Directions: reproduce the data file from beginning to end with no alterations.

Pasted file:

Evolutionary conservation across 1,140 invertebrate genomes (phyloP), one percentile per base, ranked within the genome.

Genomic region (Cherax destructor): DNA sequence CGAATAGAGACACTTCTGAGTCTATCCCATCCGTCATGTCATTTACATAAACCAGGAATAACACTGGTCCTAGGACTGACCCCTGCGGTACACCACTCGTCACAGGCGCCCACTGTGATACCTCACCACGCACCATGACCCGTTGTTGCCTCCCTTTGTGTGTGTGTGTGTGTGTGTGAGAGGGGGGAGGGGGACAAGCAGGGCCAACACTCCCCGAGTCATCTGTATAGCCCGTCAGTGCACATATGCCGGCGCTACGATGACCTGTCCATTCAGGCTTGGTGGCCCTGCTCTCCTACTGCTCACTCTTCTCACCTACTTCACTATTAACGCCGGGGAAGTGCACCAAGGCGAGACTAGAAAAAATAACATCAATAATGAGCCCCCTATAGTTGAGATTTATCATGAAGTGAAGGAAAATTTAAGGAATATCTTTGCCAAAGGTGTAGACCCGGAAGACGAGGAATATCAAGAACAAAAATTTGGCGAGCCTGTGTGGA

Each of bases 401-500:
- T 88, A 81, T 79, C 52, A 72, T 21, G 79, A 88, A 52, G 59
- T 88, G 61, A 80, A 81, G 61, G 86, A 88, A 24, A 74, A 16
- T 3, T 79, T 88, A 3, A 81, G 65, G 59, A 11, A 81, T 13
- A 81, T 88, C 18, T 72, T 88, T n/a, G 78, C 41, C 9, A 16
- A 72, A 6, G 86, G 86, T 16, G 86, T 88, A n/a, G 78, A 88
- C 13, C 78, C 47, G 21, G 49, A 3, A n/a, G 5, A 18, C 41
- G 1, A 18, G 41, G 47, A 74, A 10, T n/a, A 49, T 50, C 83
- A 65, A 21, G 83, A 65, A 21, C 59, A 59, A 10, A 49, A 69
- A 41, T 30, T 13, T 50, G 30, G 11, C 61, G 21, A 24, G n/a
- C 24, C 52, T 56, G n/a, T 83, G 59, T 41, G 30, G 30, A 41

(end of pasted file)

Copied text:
Evolutionary conservation across 1,140 invertebrate genomes (phyloP), one percentile per base, ranked within the genome.

Genomic region (Cherax destructor): DNA sequence CGAATAGAGACACTTCTGAGTCTATCCCATCCGTCATGTCATTTACATAAACCAGGAATAACACTGGTCCTAGGACTGACCCCTGCGGTACACCACTCGTCACAGGCGCCCACTGTGATACCTCACCACGCACCATGACCCGTTGTTGCCTCCCTTTGTGTGTGTGTGTGTGTGTGTGAGAGGGGGGAGGGGGACAAGCAGGGCCAACACTCCCCGAGTCATCTGTATAGCCCGTCAGTGCACATATGCCGGCGCTACGATGACCTGTCCATTCAGGCTTGGTGGCCCTGCTCTCCTACTGCTCACTCTTCTCACCTACTTCACTATTAACGCCGGGGAAGTGCACCAAGGCGAGACTAGAAAAAATAACATCAATAATGAGCCCCCTATAGTTGAGATTTATCATGAAGTGAAGGAAAATTTAAGGAATATCTTTGCCAAAGGTGTAGACCCGGAAGACGAGGAATATCAAGAACAAAAATTTGGCGAGCCTGTGTGGA

Each of bases 401-500:
- T 88, A 81, T 79, C 52, A 72, T 21, G 79, A 88, A 52, G 59
- T 88, G 61, A 80, A 81, G 61, G 86, A 88, A 24, A 74, A 16
- T 3, T 79, T 88, A 3, A 81, G 65, G 59, A 11, A 81, T 13
- A 81, T 88, C 18, T 72, T 88, T n/a, G 78, C 41, C 9, A 16
- A 72, A 6, G 86, G 86, T 16, G 86, T 88, A n/a, G 78, A 88
- C 13, C 78, C 47, G 21, G 49, A 3, A n/a, G 5, A 18, C 41
- G 1, A 18, G 41, G 47, A 74, A 10, T n/a, A 49, T 50, C 83
- A 65, A 21, G 83, A 65, A 21, C 59, A 59, A 10, A 49, A 69
- A 41, T 30, T 13, T 50, G 30, G 11, C 61, G 21, A 24, G n/a
- C 24, C 52, T 56, G n/a, T 83, G 59, T 41, G 30, G 30, A 41